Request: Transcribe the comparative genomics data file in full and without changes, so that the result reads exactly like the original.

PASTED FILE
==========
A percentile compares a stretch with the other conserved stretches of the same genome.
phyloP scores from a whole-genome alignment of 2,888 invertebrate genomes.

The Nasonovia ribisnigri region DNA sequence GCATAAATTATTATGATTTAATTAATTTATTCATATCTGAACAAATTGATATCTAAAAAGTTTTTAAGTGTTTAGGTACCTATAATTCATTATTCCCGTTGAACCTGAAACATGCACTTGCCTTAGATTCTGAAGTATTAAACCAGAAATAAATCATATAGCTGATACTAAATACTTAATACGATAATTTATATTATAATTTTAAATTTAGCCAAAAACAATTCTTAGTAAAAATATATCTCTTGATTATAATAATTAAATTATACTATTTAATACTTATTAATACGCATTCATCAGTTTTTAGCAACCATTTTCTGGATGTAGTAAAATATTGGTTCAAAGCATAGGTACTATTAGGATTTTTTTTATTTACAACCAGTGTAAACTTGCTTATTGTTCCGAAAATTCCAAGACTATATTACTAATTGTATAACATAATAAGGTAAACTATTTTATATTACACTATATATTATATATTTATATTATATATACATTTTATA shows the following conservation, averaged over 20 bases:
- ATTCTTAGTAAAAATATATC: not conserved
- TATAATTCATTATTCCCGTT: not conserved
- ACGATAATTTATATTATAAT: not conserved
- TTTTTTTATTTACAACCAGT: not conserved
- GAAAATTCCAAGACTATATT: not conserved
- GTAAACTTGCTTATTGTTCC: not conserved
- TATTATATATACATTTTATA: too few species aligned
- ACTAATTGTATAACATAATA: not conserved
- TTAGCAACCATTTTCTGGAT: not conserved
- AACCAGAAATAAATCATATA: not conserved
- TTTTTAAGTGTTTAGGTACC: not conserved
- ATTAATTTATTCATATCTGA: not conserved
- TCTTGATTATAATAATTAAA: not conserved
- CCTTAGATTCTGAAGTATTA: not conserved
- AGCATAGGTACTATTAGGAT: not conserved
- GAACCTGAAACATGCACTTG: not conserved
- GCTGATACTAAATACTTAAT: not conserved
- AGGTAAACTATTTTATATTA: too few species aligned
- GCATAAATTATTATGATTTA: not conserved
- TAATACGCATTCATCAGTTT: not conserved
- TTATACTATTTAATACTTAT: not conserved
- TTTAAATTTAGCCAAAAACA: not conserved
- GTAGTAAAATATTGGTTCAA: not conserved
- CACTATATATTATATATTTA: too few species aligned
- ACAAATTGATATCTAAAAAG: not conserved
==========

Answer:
A percentile compares a stretch with the other conserved stretches of the same genome.
phyloP scores from a whole-genome alignment of 2,888 invertebrate genomes.

The Nasonovia ribisnigri region DNA sequence GCATAAATTATTATGATTTAATTAATTTATTCATATCTGAACAAATTGATATCTAAAAAGTTTTTAAGTGTTTAGGTACCTATAATTCATTATTCCCGTTGAACCTGAAACATGCACTTGCCTTAGATTCTGAAGTATTAAACCAGAAATAAATCATATAGCTGATACTAAATACTTAATACGATAATTTATATTATAATTTTAAATTTAGCCAAAAACAATTCTTAGTAAAAATATATCTCTTGATTATAATAATTAAATTATACTATTTAATACTTATTAATACGCATTCATCAGTTTTTAGCAACCATTTTCTGGATGTAGTAAAATATTGGTTCAAAGCATAGGTACTATTAGGATTTTTTTTATTTACAACCAGTGTAAACTTGCTTATTGTTCCGAAAATTCCAAGACTATATTACTAATTGTATAACATAATAAGGTAAACTATTTTATATTACACTATATATTATATATTTATATTATATATACATTTTATA shows the following conservation, averaged over 20 bases:
- ATTCTTAGTAAAAATATATC: not conserved
- TATAATTCATTATTCCCGTT: not conserved
- ACGATAATTTATATTATAAT: not conserved
- TTTTTTTATTTACAACCAGT: not conserved
- GAAAATTCCAAGACTATATT: not conserved
- GTAAACTTGCTTATTGTTCC: not conserved
- TATTATATATACATTTTATA: too few species aligned
- ACTAATTGTATAACATAATA: not conserved
- TTAGCAACCATTTTCTGGAT: not conserved
- AACCAGAAATAAATCATATA: not conserved
- TTTTTAAGTGTTTAGGTACC: not conserved
- ATTAATTTATTCATATCTGA: not conserved
- TCTTGATTATAATAATTAAA: not conserved
- CCTTAGATTCTGAAGTATTA: not conserved
- AGCATAGGTACTATTAGGAT: not conserved
- GAACCTGAAACATGCACTTG: not conserved
- GCTGATACTAAATACTTAAT: not conserved
- AGGTAAACTATTTTATATTA: too few species aligned
- GCATAAATTATTATGATTTA: not conserved
- TAATACGCATTCATCAGTTT: not conserved
- TTATACTATTTAATACTTAT: not conserved
- TTTAAATTTAGCCAAAAACA: not conserved
- GTAGTAAAATATTGGTTCAA: not conserved
- CACTATATATTATATATTTA: too few species aligned
- ACAAATTGATATCTAAAAAG: not conserved